AZOOSPERMIA II: EXCURRENT DUCT OBSTRUCTION
Excurrent ductal obstruction results in azoospermia from blockage of the ductal system after sperm exit the testicle. The posttesticular reproductive tract includes the epididymis, vas deferens, seminal vesicles, and associated ejaculatory apparatus (see Plate 3-3). Ductal obstruction can be due to congenital or acquired causes. In cases of idiopathic obstruction, 65% of blockages will be found in the epididymis, 30% in the vas deferens, and 5% at the level of the ejaculatory duct. Rarely, intratesticular obstruction of testis efferent ductules (see Plate 3-3) may occur.
The most common congenital cause of obstruction is cystic ﬁbrosis (CF) or its variant, congenital absence of the vas deferens (CAVD, see Plate 4-22). CF is the most common autosomal recessive genetic disorder in the United States and is fatal. Men with CF are missing parts of the mesonephric ducts that may include the epididymis, vas deferens, seminal vesicles, or ejaculatory ducts. CAVD, a “form fruste” of CF, may simply present as infertility and accounts for 1% to 2% of such cases. On examination, no palpable vas deferens is observed on one or both sides. As many as 80% of CAVD patients will harbor a detectable CF mutation. In addition, 15% will have renal malformations, most commonly unilateral agenesis. The diagnosis is made on physical examination and conﬁrmed by transrectal ultrasound (TRUS, see Plate 4-12) showing seminal vesicle, ampullary vas deferens, or ejaculatory duct agenesis or hypotrophy. Most cases are not microsurgically reconstructable, and sperm retrieval (see Plate 5-7) is required with assisted reproduction to conceive.
Idiopathic epididymal obstruction is a relatively uncommon condition found in otherwise healthy men. It may be linked to prior occult infection, but has also been shown to be related to CF in that one-third of affected men harbor CF gene mutations. It is often amenable to microsurgical reconstruction.
Young syndrome presents with a triad of chronic sinusitis, bronchiectasis, and obstructive azoospermia. The pathophysiology of the condition is unclear but may involve abnormal ciliary function or abnormal mucus quality, resulting in ﬂuid concretion and block- age in the ﬁne epididymal ducts. Spermatogenesis is usually normal, and microsurgical procedures can be performed to reestablish reproductive tract continuity. Adult polycystic kidney disease is an autosomal dominant disorder associated with numerous cysts of the kidney, liver, spleen, pancreas, epididymis, seminal vesicle, and testis. Disease onset usually occurs in the twenties or thirties with symptoms of abdominal pain, hypertension, and renal failure. Infertility is usually secondary to obstructing cysts in the epididymis or seminal vesicle, which may be amenable to microsurgery.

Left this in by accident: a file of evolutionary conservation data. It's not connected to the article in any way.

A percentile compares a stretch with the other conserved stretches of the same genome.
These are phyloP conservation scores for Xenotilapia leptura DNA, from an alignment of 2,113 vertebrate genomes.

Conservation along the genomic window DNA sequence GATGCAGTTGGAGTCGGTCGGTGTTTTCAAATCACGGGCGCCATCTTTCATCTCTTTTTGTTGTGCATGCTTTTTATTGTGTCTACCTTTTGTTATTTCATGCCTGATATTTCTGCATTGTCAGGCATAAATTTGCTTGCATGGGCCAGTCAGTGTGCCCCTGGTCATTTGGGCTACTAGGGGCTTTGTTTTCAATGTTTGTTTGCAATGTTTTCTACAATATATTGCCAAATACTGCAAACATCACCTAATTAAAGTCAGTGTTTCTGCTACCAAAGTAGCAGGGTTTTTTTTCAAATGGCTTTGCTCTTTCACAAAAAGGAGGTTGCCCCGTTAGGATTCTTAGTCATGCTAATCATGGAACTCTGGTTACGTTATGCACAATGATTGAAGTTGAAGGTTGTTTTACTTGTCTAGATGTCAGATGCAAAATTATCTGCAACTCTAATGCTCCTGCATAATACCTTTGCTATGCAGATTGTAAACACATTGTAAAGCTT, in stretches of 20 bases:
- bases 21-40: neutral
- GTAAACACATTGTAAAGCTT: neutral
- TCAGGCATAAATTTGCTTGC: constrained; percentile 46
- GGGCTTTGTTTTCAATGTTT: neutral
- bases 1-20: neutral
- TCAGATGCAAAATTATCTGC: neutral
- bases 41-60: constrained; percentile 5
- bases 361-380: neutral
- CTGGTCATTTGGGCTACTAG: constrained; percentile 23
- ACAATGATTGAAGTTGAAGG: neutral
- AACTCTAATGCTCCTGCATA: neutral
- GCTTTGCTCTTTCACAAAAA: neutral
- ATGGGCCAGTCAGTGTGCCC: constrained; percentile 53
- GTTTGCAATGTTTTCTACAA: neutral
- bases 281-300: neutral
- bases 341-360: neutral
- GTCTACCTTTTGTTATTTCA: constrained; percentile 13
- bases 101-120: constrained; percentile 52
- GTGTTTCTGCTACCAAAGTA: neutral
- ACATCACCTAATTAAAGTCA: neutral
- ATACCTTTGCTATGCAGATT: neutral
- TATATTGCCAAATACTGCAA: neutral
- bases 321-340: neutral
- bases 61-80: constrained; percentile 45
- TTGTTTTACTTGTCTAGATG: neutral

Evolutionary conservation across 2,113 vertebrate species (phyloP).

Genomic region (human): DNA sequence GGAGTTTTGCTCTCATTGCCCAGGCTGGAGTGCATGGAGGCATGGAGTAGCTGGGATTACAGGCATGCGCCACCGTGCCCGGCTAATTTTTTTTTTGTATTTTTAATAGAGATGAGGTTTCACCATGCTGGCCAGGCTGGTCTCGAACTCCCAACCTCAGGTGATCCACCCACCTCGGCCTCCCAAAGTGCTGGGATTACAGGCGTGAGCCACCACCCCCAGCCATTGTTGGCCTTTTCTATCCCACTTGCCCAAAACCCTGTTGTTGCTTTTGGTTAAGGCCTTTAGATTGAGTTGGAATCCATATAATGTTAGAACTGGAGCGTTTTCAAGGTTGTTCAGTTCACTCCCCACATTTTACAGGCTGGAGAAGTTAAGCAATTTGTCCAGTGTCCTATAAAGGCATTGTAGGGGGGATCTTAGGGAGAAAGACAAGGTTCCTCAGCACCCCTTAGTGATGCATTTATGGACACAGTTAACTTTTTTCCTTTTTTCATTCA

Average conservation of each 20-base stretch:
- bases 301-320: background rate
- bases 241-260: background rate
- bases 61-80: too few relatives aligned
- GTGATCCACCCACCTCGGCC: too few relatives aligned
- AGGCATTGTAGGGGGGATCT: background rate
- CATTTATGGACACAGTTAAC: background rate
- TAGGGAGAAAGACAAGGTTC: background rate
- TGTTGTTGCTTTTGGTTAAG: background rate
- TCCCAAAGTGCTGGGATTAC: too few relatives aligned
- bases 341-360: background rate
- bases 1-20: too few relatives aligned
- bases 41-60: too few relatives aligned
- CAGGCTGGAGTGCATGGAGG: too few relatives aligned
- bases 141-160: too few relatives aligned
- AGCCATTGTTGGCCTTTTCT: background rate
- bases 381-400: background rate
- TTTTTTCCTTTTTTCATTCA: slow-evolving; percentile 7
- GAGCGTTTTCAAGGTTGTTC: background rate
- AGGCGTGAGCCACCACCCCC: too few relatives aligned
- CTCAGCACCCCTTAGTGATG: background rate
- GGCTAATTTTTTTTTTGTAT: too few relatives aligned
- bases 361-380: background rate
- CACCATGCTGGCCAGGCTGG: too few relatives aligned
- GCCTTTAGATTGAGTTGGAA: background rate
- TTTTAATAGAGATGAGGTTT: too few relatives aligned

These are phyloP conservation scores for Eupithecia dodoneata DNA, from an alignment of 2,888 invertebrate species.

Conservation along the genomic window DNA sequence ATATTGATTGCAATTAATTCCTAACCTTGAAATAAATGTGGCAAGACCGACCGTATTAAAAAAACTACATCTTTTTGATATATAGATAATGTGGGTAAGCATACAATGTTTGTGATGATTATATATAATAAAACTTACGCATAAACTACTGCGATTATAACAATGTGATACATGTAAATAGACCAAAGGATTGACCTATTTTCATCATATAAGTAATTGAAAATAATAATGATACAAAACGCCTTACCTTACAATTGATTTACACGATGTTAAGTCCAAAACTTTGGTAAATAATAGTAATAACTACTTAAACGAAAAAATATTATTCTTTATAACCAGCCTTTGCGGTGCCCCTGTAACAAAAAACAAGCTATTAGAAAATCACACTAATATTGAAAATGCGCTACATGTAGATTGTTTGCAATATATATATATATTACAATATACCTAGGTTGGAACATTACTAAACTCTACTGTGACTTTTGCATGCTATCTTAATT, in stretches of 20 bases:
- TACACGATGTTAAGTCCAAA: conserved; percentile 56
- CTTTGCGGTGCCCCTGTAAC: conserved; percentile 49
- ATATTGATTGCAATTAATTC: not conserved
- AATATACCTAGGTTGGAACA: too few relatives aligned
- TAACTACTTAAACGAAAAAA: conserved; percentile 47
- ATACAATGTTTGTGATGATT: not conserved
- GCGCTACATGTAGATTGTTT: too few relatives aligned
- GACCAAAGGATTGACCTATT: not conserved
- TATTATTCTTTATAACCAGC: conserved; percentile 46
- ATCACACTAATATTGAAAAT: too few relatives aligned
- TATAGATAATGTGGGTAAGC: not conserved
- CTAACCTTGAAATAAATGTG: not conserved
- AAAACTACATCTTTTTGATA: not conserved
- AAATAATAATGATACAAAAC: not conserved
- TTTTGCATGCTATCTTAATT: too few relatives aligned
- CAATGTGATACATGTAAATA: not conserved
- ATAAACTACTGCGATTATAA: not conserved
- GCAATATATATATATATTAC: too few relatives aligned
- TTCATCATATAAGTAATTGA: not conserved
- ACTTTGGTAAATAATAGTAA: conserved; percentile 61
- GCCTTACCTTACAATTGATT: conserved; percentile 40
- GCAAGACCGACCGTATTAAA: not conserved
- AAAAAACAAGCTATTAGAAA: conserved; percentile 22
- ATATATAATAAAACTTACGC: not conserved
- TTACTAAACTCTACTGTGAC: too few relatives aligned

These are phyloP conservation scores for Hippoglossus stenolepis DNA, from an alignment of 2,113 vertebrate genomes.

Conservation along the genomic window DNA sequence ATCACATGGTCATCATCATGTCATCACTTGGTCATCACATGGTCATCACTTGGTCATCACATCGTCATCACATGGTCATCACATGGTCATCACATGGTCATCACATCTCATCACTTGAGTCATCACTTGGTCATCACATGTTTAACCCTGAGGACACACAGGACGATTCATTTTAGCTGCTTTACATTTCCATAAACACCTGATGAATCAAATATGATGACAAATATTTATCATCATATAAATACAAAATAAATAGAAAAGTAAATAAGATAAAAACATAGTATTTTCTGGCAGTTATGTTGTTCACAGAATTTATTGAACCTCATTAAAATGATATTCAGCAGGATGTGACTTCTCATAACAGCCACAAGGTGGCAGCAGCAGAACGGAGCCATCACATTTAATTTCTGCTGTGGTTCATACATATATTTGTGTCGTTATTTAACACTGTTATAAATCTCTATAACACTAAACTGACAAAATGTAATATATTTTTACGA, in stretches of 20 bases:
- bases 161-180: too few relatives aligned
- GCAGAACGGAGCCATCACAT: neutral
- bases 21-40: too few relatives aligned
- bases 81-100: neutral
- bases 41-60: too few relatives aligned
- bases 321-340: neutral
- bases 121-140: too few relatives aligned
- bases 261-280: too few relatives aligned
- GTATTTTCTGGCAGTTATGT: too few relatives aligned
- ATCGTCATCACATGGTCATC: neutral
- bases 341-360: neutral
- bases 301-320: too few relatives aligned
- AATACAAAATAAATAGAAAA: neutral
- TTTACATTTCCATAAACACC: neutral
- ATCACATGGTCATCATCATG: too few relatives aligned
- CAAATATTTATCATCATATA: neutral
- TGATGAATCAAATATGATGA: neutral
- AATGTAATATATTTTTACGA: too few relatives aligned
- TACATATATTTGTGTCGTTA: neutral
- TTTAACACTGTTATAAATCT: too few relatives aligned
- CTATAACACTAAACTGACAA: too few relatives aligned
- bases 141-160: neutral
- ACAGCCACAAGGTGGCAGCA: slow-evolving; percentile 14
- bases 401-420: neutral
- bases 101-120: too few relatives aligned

Ejaculatory duct obstruction involves blockage of the ejaculatory ducts—the delicate, paired, collagenous tubes that connect the vas deferens and seminal vesicles to the urethra. It is the cause of infertility in 5% of azoospermic men. It can be congenital, resulting from müllerian duct (utricular) cysts, wolfﬁan duct (diverticular) cysts, or congenital atresia or acquired from seminal vesicle calculi or postsurgical or inﬂammatory scar tissue. It presents as hematospermia, painful ejaculation, or infertility. The diagnosis is conﬁrmed by ﬁnding a low-volume ejaculate, and TRUS reveals dilated seminal vesicles or dilated ejaculatory ducts. Treatment with endoscopic unrooﬁng of the ejaculatory ducts can restore fertility and reduce symptoms (see Plate 5-9). A substantial proportion of idiopathic cases are associated with CF mutations.
The most common cause of acquired ductal obstruction is due to vasectomy. Vasectomies are performed on 1 to 3 million U.S. men annually for contraception, and approximately 5% of men desire to have the vasectomy reversed, most commonly because of remarriage. Groin and hernia surgery can result in inguinal vas deferens obstruction, especially in cases in which the Marlex mesh is used in repair. This is thought to be due to perivasal inﬂammation causing vasal obstruction. Bacterial infections such as tuberculosis, Escherichia coli (in men age 35), or Chlamydia trachomatis may involve the epididymis or vas deferens, with scarring and obstruction that may or may not be amenable to microsurgical repair. Commonly, a testis biopsy (see Plate 5-6) is needed to distinguish between a failure of sperm production and obstruction in azoospermic men. If normal, obstruction is conﬁrmed, and formal surgical investigation of the reproductive tract begins with a vasogram followed by microsurgical reconstruction.